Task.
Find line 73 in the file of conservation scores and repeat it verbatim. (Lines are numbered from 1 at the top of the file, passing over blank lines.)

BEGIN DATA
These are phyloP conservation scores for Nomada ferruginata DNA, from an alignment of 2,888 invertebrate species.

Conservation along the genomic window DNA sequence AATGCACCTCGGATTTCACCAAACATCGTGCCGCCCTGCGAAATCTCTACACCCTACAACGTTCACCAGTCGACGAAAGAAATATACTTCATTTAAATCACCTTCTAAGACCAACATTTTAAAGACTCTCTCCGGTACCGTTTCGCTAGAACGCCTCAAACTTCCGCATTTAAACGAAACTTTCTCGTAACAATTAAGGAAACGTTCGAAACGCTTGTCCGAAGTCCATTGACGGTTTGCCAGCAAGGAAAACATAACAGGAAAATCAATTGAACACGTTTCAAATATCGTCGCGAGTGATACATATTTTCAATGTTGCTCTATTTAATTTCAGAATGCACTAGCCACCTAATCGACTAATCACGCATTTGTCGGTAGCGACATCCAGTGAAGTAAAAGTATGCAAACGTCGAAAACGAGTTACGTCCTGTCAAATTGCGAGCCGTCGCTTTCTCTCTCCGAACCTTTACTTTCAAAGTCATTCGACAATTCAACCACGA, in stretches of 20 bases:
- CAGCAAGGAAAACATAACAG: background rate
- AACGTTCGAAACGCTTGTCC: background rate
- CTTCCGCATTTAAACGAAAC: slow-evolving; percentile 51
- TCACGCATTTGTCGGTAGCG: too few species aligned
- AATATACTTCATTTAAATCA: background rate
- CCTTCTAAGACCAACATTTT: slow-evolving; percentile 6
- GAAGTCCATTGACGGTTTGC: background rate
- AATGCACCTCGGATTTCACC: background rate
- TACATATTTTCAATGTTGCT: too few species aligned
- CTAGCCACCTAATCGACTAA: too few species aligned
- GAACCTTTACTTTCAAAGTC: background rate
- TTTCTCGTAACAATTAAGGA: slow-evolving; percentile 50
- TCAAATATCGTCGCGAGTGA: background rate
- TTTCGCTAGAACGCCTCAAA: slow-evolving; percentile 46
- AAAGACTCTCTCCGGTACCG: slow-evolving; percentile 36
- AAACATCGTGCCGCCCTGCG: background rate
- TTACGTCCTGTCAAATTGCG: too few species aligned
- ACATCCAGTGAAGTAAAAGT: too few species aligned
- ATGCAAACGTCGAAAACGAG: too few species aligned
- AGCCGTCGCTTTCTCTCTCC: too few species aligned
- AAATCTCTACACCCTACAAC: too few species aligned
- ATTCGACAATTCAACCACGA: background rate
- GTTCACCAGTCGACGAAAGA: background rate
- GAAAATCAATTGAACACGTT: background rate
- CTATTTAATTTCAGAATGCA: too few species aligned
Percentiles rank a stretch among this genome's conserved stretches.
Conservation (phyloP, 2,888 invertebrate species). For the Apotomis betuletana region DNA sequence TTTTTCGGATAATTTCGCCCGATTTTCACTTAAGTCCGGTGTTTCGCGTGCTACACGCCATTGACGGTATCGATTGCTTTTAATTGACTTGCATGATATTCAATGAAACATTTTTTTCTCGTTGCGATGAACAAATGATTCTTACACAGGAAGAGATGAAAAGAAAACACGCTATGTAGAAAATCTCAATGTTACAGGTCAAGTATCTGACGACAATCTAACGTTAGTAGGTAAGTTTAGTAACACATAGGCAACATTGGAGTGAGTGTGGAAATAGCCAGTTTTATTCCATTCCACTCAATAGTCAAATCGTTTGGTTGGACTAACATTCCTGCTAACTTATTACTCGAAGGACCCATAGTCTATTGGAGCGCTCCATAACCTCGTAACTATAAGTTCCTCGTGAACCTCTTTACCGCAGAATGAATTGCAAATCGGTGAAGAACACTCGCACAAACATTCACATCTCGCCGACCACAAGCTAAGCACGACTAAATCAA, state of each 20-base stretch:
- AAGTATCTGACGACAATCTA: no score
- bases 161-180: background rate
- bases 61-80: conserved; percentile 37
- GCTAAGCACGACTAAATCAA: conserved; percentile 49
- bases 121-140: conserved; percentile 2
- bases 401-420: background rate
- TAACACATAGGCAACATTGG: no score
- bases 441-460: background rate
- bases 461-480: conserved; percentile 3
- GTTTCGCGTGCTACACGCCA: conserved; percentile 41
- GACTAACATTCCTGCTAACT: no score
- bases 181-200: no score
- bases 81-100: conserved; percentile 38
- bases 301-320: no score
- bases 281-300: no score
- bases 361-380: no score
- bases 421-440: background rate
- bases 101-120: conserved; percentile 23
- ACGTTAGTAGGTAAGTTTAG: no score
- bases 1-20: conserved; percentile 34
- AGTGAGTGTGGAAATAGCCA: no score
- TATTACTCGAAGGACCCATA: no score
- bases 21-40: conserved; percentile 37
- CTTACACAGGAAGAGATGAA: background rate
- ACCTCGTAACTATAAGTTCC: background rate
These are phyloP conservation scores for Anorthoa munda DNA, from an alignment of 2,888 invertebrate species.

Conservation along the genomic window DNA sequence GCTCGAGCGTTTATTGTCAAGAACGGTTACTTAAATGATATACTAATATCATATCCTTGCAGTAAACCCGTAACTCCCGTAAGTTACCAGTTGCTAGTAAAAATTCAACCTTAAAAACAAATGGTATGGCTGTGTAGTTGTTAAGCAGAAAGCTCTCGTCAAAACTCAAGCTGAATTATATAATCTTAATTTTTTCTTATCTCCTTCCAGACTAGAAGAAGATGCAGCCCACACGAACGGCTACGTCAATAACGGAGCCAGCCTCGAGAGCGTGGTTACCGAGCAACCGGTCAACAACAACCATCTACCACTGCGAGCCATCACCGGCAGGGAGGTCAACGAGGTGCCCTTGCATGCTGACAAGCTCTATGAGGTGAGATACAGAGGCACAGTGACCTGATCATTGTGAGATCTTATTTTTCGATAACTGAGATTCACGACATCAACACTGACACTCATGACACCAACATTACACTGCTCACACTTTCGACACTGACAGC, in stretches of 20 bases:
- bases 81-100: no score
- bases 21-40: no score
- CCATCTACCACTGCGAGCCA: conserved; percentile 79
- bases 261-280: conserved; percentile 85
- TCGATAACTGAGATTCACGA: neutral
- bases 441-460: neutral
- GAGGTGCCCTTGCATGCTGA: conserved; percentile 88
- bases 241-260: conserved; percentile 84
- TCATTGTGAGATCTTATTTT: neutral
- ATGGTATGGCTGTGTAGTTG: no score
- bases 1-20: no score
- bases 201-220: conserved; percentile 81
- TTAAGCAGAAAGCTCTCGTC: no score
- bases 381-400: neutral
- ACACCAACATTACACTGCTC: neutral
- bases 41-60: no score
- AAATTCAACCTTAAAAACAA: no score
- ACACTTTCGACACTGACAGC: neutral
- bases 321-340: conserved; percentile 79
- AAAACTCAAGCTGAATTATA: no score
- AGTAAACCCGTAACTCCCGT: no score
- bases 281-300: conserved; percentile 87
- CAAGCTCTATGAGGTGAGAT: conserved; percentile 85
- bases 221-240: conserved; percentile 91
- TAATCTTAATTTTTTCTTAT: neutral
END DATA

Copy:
- AAATTCAACCTTAAAAACAA: no score